Friday, June 14, 2013

Romance of the East

A while back we blogged about a Unicorn sighting recounted in John Ogilby's America. We recently acquired another book from the series, Ogilby's Asia, the First Part: Being an Accurate Description of Persia, and the Several Provinces thereof: the Vast Empire of the Great Mogol, and other Parts of India : and their Several Kingdoms and Regions: with the Denominations and Descriptions of the Cities, Towns, and Places of Remark therein Contain'd: the Various Customs, Habits, Religion, and Languages of the Inhabitants: their Political Governments, and Way of Commerce: Also the Plants and Animals Peculiar to Each Country (London: John Ogilby, 1673). Despite it's long-winded title, it is a fairly concise description of Persia and India with a focus on the customs and mores of the peoples.

While America highlighted the exotic and fantastic, here Ogilby is more concerned with exhibiting the region's allure. The scene of a party of travelers coming over a ridge as they approach Soltanie captures England's romantic view of the East. The frontispiece, pictured above, shows a handsome man of wealth and power riding an elephant and surveying his realm. A mélange of adventure, intrigue and beauty invites the reader to tour the East through the book.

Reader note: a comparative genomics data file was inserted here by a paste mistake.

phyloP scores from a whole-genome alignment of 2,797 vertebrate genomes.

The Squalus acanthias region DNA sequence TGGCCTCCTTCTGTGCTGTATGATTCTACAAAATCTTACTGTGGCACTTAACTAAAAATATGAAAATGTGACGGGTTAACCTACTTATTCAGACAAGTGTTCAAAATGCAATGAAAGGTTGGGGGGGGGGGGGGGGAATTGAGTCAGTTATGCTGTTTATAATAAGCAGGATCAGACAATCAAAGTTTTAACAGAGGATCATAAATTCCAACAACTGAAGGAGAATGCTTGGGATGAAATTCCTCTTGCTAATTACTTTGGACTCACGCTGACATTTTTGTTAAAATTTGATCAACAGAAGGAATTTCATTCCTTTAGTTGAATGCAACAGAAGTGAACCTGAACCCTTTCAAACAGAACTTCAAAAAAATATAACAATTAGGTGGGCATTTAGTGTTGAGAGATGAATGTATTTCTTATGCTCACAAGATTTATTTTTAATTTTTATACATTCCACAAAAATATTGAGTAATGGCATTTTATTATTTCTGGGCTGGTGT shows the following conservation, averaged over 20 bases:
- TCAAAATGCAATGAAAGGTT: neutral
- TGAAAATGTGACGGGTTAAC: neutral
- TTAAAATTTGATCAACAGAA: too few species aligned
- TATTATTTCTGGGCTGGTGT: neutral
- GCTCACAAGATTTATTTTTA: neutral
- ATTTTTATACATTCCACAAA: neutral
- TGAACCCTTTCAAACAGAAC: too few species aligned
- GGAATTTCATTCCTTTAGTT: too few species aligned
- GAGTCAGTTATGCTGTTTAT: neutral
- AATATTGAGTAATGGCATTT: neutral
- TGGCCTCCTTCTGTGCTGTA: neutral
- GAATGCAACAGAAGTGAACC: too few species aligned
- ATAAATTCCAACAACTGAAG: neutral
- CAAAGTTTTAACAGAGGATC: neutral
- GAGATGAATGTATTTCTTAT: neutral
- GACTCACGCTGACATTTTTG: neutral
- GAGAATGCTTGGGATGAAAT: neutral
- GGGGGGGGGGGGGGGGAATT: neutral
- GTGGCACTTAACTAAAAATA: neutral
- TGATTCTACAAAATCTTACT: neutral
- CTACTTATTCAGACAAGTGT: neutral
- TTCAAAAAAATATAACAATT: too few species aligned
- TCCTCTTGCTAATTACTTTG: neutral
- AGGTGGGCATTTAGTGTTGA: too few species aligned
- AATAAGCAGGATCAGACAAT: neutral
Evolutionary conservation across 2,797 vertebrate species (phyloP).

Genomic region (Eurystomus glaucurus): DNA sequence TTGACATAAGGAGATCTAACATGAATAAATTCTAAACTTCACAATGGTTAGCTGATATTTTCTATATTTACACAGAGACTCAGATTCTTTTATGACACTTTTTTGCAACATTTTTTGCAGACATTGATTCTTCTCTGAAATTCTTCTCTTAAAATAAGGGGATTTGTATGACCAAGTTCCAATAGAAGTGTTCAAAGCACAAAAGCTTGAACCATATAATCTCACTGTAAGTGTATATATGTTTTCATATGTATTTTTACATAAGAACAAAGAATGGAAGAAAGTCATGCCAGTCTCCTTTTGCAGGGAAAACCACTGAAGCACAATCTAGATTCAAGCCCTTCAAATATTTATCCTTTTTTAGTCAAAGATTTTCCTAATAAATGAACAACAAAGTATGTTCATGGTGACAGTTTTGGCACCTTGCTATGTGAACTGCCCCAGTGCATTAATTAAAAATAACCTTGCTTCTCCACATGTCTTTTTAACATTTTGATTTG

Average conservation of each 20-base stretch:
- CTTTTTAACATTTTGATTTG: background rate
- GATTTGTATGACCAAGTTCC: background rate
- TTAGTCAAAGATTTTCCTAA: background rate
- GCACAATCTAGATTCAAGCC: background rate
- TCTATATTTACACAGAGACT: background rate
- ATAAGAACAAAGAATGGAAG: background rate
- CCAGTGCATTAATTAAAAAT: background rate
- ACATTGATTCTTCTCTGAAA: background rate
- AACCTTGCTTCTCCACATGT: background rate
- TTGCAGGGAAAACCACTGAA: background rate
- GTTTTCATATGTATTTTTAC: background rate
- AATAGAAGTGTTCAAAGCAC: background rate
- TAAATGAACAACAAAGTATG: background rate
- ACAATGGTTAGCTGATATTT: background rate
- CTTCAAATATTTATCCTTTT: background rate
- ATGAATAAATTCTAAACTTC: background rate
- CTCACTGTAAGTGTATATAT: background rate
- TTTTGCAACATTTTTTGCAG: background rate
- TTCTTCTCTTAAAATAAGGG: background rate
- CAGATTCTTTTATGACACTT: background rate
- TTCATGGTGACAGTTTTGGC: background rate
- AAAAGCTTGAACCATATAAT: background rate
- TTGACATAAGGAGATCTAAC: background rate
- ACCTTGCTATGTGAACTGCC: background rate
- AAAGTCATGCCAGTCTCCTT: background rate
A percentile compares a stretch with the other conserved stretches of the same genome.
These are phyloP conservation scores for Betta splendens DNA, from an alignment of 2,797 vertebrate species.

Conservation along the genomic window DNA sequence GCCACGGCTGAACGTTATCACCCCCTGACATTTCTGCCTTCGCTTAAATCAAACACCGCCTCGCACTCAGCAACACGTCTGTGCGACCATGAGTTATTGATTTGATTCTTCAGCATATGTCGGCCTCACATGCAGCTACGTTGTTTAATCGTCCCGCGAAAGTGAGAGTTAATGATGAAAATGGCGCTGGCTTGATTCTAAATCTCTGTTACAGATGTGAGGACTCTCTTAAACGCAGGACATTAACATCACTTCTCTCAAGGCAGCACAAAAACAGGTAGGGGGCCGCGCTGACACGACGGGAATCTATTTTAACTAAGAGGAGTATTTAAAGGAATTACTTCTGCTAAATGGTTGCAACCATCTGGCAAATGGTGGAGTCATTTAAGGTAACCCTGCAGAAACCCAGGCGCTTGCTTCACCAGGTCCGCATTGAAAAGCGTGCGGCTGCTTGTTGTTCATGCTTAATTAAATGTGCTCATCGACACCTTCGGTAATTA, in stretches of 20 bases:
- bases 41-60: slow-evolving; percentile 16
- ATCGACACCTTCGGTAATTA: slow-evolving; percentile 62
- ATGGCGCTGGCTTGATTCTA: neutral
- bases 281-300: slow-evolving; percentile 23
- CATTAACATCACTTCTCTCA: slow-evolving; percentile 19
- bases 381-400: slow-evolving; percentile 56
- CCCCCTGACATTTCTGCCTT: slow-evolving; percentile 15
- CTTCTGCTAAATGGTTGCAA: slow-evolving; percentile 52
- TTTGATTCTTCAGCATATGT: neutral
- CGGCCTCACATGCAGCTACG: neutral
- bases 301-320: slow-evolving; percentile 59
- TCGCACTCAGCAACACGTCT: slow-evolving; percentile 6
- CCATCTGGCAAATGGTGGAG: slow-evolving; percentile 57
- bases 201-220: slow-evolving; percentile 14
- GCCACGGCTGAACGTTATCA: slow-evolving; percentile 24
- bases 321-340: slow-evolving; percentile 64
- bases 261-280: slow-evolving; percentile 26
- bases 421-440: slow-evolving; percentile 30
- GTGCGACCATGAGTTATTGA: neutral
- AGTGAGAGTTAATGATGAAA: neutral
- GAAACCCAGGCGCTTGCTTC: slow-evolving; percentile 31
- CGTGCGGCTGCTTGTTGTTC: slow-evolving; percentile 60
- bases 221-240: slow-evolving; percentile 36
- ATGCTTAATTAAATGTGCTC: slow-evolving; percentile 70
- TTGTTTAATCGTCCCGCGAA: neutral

To see this early example of English Orientialism, ask for Rare DS257.O47 1673.

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